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SubMesoscale Ocean Modelling for Climate

Principal Investigator: Xavier Capet, CNRS, LOCEAN laboratory, Université Pierre et Marie Curie, Paris (France)
HPC Platform: Hazel Hen of HLRS

Scientific context

As of now, many aspects of the ocean energetics remain poorly understood. One enduring conundrum concerns the energetic equilibration of the general large-scale circulation, which is made of well-known currents such as the Gulf Stream or the Antarctic Circumpolar Current ... In a nutshell, large amounts of energy injected into the ocean by the atmosphere drive flows with very large horizontal scales (1000 km or more, see Figure 1). To remain near equilibrium, the large-scale circulation must dissipate energy at roughly the same rate it receives it. On the other hand, dissipation is achieved through viscous forces acting on fluid motions with centimeter scales or less. To bridge the scale gap, a cascade of processes must transfer energy from large scales down to fine scales.

Many aspects of this downscale energy transfer are not known and even the dominant processes are not clearly identified. Because dissipation of the ocean circulation is a key source of water mass mixing, this issue has vast implications for Earth climate modelling.

Project objectives

The SMOC (SubMesoscale Ocean Modelling for Climate) project aimed to shed light on the role of submesoscale turbulent processes in the overall functioning of the ocean. Near the ocean surface, most flows spontaneously produce submesoscale density fronts whose typical horizontal scales are in the range of 1 to 10 km (figure 1 and 2). These fronts induce substantial energy dissipation and mixing. They are the analogous of atmospheric fronts present in weather systems and have been a subject of great research interest for the past decade.

The main SMOC research questions were: how deep do submesoscale fronts penetrate and can they be a significant source of dissipation for the ocean circulation away from the surface (energy pathway 1, see Fig 1)? And, to which extent do submesoscale fronts participate in the transfer into the deep ocean of the near-inertial energy injected by the wind at the ocean surface (energy pathway 2)?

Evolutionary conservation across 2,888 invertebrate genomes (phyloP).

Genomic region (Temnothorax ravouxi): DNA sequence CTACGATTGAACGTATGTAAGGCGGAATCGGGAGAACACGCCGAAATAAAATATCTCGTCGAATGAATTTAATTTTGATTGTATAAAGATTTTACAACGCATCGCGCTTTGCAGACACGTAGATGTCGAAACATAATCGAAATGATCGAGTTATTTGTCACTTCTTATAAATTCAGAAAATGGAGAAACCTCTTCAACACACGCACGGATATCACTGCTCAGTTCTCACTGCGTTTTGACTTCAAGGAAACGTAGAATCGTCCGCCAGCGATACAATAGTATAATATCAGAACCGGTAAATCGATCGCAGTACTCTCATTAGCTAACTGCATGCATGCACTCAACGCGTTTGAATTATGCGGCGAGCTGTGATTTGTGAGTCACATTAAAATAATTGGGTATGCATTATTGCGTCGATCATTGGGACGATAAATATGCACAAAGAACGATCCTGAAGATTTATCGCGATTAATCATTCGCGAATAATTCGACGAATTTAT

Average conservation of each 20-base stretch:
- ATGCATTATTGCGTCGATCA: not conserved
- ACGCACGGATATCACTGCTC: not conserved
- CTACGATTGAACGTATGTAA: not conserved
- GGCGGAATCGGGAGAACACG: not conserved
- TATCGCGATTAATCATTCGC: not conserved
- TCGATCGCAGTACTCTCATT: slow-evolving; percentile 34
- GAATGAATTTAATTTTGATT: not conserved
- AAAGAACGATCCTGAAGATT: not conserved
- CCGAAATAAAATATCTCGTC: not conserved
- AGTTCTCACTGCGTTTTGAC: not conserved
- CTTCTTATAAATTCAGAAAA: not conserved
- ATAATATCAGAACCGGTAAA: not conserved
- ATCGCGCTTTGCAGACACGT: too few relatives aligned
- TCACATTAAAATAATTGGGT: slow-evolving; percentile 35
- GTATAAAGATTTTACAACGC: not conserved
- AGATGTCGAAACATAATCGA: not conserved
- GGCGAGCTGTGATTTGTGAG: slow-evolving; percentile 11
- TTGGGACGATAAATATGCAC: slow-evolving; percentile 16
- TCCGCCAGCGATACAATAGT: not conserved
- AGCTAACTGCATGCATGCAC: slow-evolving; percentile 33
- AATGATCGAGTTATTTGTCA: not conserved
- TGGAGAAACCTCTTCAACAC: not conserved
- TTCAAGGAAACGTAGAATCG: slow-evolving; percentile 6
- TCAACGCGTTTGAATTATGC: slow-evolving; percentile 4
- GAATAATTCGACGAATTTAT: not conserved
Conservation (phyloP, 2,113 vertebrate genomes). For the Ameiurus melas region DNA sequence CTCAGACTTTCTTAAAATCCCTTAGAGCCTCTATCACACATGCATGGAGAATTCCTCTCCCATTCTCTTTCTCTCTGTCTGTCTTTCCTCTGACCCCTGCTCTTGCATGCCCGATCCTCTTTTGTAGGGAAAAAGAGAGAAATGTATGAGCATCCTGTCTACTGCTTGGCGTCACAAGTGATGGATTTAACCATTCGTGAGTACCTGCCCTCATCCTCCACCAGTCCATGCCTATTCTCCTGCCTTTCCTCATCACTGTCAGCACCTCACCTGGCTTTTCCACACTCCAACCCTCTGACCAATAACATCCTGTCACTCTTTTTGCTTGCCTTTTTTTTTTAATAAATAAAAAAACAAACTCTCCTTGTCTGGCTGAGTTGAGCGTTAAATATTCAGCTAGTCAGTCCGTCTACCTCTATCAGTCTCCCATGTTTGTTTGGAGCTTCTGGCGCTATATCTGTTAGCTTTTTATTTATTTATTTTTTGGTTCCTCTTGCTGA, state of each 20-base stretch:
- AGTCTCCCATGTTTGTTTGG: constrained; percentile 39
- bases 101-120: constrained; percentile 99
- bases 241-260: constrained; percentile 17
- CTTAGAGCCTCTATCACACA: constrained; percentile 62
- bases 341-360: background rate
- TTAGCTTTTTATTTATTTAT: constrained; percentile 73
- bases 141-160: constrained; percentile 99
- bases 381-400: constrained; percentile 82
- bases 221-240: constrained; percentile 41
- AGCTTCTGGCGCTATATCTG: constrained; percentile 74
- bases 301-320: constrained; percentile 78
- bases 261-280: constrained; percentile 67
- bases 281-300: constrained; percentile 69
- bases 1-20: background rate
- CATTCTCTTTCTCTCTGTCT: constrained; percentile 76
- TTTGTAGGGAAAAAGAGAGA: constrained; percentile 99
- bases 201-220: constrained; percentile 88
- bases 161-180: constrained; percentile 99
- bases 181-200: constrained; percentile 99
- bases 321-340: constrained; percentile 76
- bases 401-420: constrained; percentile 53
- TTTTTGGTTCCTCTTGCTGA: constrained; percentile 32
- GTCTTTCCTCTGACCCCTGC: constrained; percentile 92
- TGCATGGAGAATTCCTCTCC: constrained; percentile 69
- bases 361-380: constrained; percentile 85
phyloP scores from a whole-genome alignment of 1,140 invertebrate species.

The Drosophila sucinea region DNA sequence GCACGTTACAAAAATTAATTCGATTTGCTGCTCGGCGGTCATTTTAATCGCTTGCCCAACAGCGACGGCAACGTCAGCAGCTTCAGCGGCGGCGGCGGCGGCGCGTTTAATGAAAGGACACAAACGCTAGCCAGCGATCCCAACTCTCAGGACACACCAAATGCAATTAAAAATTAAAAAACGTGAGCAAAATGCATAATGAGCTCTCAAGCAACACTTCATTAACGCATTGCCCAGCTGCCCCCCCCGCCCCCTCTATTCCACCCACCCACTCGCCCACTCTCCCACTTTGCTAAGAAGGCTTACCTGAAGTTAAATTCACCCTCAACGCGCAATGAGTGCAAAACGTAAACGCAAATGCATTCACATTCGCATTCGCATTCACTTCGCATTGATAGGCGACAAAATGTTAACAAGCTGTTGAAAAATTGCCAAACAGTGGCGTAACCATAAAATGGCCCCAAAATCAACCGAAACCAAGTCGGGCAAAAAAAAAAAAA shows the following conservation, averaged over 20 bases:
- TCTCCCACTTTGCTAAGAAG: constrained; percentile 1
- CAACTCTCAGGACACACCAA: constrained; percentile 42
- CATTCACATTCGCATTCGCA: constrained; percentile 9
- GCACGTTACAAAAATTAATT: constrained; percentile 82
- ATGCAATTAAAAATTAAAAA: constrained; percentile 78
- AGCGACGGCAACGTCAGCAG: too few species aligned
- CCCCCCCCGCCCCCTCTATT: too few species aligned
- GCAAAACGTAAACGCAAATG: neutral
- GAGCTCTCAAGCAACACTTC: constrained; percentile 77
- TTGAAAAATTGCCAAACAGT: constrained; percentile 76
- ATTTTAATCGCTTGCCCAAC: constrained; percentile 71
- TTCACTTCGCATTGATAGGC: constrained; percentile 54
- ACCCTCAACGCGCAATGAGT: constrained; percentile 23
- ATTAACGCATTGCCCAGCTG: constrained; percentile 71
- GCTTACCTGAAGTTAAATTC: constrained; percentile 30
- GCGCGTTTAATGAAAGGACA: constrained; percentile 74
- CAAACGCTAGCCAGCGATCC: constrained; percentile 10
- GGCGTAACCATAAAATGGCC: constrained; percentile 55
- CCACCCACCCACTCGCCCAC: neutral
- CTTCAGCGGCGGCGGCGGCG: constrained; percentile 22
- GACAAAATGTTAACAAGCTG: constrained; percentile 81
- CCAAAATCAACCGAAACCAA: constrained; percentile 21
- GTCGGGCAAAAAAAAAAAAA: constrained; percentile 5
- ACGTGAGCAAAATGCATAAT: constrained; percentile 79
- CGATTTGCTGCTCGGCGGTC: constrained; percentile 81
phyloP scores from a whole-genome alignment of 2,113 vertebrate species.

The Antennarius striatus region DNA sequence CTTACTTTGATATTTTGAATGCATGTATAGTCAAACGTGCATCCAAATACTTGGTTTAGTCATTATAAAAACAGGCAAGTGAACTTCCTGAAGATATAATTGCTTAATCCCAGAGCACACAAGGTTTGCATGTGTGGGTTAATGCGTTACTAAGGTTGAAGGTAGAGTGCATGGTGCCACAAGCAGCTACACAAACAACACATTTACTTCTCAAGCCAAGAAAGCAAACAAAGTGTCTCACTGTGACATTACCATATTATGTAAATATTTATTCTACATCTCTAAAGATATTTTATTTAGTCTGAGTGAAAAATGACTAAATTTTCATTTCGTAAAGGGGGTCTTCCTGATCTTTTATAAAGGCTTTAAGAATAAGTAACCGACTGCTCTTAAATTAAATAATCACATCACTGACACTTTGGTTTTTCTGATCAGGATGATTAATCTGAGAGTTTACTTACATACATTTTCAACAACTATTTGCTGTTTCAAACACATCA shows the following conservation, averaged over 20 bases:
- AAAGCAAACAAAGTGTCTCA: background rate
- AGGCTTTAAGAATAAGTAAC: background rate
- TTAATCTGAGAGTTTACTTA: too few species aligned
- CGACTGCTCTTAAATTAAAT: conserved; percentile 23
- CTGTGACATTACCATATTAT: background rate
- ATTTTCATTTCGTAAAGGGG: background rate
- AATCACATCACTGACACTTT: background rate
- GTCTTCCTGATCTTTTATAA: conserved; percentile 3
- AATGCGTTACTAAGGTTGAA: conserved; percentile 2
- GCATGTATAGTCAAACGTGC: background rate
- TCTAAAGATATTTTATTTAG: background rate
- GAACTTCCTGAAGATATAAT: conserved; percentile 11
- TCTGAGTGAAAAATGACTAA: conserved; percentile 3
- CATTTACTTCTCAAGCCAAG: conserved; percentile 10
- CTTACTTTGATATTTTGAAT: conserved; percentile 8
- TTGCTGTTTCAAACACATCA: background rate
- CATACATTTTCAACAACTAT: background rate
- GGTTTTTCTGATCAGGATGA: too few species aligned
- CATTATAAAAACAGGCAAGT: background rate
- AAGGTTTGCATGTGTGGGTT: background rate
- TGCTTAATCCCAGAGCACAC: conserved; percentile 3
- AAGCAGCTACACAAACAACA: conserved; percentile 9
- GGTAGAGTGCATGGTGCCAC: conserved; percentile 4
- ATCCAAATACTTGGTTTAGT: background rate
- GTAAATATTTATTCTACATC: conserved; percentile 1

Computational details

Simultaneously resolving submesoscale frontal turbulence and its accompanying large-scale environment is computationally expensive. Ocean models have not been widely used in the submesoscale regime so the sensitivity of their behaviour to different choices of numerical schemes and parameters also need to be explored. This made the SMOC project challenging and computationally demanding.

Thanks to a PRACE allocation on HPC system Hermit (then Hazel Hen) of HLRS, the SMOC investigators were able to run a large number of “submesoscale rich” simulations in two different settings suited to explore and quantify pathway 1 and 2 respectively: 1) an idealized setting (figure 2) in which the ocean is forced as smoothly as possible so that the spontaneous emergence of submesoscale turbulence and its interaction with the large-scale circulation are unperturbed by other processes, 2) a more realistic setting in which the ocean circulation and its submesoscale turbulence interact with the circulation produced by atmospheric storms.

Main results